There’s an article in Today’s New York Times about “divinity consultants in the workplace.” The main idea is that people are spiritually adrift (and not only because of Covid-19, although that is mentioned as a contributor) in life and work, so some companies are hiring spiritual guides to bring “spiritual richness” to the workplace.
So many ways I could go with this topic. I’ll start with the premise: That people are spiritually adrift.
I tend to agree. Overall, the Church isn’t growing. Oh, and please don’t try to argue that with me. I’ve done academic research. The only issue is to how steep the decline actually is. And you know what I hear when I say that? “But…OUR church is growing! We’ve grown 5% per year the last three years!” My response: What are you measuring? I guarantee you it’s Sunday worship service attendance. You do realize all that tells you is that you have a worship service that’s attractive to people of your theological bent. Which is good, for sure. But it isn’t Kingdom growth.
Oh, yeah. And can you tell me if that 5% are new believers who now attend or if they simply migrated from other churches? Spoiler alert: They can’t…but they could if they wanted to. I think that’s important.
So, yes. That leaves many as spiritually adrift…and companies see this as an opportunity for their brand to be compassionate and to highlight capitalism’s ability to have a moral center of sorts. So they hire folks with divinity degrees as, for simplicity’s sake, office chaplains.
Because they understand that ritual is important in people’s lives.
At Harvard Divinity School, scholars have been studying the trend away from organized religion for decades. Their consensus is that while attendance at formal services is at a historic low, people are still looking for meaning and spirituality.
(note: it’s a given that service attendance is at an historic low)
People are (and always have been) looking for meaning. This falls in line with Pascal’s “God-shaped vacuum” and Romans 1. I agree wholeheartedly. The unfortunate reality is that churches haven’t been effective in discipleship–which causes people to become disillusioned and eventually drift away. We promise an abundant life and then unintentionally reduce that to services and small group attendance and mission trips and serving somewhere on Sundays rather than stripping away the ecclesial trappings to focus on what practices allow for fully following Jesus Christ into that abundant life He pretty clearly mentioned is why He came. Check John 10:10.
Anyway, the response of these workplace chaplains is to focus on the formative nature of rhythms.
The Sacred Design Lab trio use the language of faith and church to talk about their efforts. They talk about organized religion as a technology for delivering meaning.
“The question we ask is: ‘How do you translate the ancient traditions that have given people access to meaning-making practices, but in a context that is not centered around the congregation?’” Mr. ter Kuile said.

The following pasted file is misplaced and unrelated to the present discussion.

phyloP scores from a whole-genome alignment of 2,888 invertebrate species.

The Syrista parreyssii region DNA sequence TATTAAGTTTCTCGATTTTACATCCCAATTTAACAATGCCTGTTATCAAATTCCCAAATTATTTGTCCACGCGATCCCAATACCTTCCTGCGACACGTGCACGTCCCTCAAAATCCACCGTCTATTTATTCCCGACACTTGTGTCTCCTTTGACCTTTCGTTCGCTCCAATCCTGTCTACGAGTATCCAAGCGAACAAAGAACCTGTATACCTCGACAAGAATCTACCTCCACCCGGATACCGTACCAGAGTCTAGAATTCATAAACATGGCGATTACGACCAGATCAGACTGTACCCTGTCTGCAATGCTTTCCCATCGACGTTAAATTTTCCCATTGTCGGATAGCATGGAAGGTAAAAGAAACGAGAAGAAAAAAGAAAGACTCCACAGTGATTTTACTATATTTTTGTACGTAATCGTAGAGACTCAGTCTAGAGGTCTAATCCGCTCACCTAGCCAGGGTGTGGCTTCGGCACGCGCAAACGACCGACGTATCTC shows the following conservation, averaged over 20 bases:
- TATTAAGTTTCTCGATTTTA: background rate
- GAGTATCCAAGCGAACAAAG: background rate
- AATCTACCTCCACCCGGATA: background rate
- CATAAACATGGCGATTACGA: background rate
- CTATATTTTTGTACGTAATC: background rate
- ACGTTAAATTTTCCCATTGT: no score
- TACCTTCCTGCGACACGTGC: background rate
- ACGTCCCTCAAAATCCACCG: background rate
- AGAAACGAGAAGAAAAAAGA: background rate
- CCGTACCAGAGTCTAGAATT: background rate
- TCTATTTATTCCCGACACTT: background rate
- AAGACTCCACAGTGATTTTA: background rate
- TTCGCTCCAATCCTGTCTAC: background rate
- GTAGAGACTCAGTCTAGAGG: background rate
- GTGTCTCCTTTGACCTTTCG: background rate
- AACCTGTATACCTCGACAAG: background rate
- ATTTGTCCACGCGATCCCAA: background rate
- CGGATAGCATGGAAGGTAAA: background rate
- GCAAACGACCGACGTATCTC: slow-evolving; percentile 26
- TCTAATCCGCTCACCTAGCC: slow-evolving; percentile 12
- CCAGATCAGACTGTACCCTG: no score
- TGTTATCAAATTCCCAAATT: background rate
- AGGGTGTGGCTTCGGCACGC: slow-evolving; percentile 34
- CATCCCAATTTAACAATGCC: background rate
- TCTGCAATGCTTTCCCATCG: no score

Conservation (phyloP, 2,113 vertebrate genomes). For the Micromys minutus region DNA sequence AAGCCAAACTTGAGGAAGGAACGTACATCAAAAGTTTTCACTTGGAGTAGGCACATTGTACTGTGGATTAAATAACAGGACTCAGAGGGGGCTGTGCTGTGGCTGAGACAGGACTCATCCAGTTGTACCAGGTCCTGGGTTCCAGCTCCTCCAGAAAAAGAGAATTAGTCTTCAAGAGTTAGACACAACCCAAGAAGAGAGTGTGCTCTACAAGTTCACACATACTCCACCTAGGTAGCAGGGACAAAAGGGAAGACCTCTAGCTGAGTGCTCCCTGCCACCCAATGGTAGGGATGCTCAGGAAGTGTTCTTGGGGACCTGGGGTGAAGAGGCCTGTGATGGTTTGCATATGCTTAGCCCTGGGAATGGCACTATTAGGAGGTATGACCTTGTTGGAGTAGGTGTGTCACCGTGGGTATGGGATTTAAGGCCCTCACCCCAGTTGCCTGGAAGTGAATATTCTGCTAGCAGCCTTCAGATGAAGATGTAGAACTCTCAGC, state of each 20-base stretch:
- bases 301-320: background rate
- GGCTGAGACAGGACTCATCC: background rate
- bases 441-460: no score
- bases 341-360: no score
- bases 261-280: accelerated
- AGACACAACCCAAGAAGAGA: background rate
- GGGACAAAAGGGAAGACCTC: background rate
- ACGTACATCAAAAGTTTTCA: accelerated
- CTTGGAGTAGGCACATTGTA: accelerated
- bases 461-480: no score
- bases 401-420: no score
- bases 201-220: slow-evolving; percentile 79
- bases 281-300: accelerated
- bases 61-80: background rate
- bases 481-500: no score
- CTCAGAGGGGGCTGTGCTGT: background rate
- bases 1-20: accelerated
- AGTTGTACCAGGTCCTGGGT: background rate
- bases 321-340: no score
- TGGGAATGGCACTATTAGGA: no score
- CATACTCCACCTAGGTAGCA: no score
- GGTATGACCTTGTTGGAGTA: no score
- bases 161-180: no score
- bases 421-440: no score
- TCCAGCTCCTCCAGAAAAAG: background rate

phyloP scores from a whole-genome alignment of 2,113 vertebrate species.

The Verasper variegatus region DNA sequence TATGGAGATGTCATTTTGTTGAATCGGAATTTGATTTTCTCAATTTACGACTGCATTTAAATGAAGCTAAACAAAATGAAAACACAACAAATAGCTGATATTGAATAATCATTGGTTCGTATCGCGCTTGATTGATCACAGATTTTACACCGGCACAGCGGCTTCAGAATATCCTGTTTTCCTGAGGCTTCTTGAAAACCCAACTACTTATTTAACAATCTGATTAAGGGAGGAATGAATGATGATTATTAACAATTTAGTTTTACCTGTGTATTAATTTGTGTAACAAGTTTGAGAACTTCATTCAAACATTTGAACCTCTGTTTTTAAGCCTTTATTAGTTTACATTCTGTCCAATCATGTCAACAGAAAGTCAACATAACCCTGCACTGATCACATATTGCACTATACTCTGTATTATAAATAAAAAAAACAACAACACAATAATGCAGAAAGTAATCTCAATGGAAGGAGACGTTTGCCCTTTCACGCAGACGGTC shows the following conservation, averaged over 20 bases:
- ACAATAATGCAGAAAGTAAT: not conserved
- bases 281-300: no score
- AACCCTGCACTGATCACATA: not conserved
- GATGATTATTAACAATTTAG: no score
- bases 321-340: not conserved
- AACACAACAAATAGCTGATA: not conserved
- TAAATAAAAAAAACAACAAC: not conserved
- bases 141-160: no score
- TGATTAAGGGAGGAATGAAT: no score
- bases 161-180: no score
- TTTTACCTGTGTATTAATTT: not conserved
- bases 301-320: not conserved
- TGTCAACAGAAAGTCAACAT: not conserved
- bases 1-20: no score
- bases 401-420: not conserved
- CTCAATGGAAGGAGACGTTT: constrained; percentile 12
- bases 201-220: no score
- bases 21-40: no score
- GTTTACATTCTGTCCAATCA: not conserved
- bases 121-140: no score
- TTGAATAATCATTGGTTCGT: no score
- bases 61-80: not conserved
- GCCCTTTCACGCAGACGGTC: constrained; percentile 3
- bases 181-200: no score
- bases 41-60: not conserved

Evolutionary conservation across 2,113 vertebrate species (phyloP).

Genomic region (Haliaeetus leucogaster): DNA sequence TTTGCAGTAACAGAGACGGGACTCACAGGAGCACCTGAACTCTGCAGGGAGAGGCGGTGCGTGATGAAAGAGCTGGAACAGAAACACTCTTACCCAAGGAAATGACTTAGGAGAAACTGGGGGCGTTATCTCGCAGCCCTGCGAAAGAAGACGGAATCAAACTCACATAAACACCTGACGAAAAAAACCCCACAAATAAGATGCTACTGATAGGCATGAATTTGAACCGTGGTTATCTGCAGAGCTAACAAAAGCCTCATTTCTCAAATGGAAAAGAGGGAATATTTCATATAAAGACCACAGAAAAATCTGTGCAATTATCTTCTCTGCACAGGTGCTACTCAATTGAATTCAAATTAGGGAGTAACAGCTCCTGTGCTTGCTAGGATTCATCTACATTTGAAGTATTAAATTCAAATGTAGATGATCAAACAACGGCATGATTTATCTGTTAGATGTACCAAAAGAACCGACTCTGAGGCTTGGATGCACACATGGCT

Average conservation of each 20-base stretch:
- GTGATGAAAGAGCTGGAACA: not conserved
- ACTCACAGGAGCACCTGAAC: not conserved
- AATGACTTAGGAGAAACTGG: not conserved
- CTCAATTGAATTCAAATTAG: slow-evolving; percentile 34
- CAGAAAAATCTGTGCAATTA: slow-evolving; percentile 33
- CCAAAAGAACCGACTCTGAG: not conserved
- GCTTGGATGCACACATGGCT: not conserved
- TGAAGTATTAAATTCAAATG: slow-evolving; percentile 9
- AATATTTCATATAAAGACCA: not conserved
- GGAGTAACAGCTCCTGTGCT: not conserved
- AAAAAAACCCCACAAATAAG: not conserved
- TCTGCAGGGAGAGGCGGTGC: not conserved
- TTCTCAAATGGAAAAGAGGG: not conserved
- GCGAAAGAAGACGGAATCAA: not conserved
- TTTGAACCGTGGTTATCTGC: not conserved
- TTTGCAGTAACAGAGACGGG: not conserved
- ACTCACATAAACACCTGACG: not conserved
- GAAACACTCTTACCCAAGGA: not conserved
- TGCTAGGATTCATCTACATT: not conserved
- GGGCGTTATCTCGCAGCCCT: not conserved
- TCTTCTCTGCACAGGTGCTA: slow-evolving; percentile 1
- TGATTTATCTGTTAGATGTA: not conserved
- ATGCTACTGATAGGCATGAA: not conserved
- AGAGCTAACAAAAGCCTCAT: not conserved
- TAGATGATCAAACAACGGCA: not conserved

See, we all have rhythms. Daily, weekly, monthly, yearly. Some are personal. Some are corporate. Some folks wake up & have coffee and ease into the day. Others wake up, shower, eat and head to the office. Some take the long bike ride every Saturday. Some take the yearly family vacation. These personal rhythms form us.
Same for our corporate rhythms. Super Bowl Sunday. July 4. MLK holiday. Back-to-school. Football season tailgates or Friday afternoon Happy Hours. Some go to church or mosques or temples every week. Elections & voting. Crossfit. These are things we do as citizens of a country or with like-minded people that also form us.
But did you notice the phrase “translate ancient traditions…?”
This is where the Church can and should shine. Christians have a long and varied history of spiritually formative practice that are so very easily translated into our times. These are well-documented, and are both personal and corporate in how they manifest themselves.
And these rhythms are designed to bring us to a right relationship with Jesus Christ. Nothing less will suffice. Nothing less should suffice.
See, the article rightly points out the limitations of an office-based spirituality, namely the inability to create authentic community (“Can we be in deep community if I can fire you?”) and a boutique approach to spiritual life (“…people pick what they want from different faiths and incorporate it into their lives — a little Buddhism here, a little kabbalah there. It is consumer-driven religiosity.”).
And again, this is where articles like this tell us what we already know: The Church can create authentic community and provide a response to the God-shaped vacuum that people have. And they can do it in ways the corporate context can’t.
This is the hope the Church offers the world. This is what gives me hope. I believe in the Church. And the I’ll continue to bang the drum of discipleship. Effective discipleship. One that doesn’t make it easier for believers to come and fill up seats on Sunday and then head to lunch and go on with their lives until the next week and leaves them disillusioned.
But rather one that teaches the “why” of rhythm. One that teaches the “how” of rhythm. One that teaches the “Who” of rhythm. So that people will truly love God and all that entails. So that people will truly love their neighbor and all that entails.
Spoiler alert: you’ll lose a lot of yourself in those pursuits.
But one that teaches so much more than smelling cloves to celebrate getting a domain name or creating funerals for failed projects. Because that’s disillusioning in its very own way.
The bottom line is that, in either case, ritual for the sake of ritual eventually fades and highlights a spiritual hunger.
The church would do well to focus on substantive practice in the way of Jesus. He said it Himself: Feed my sheep. Right?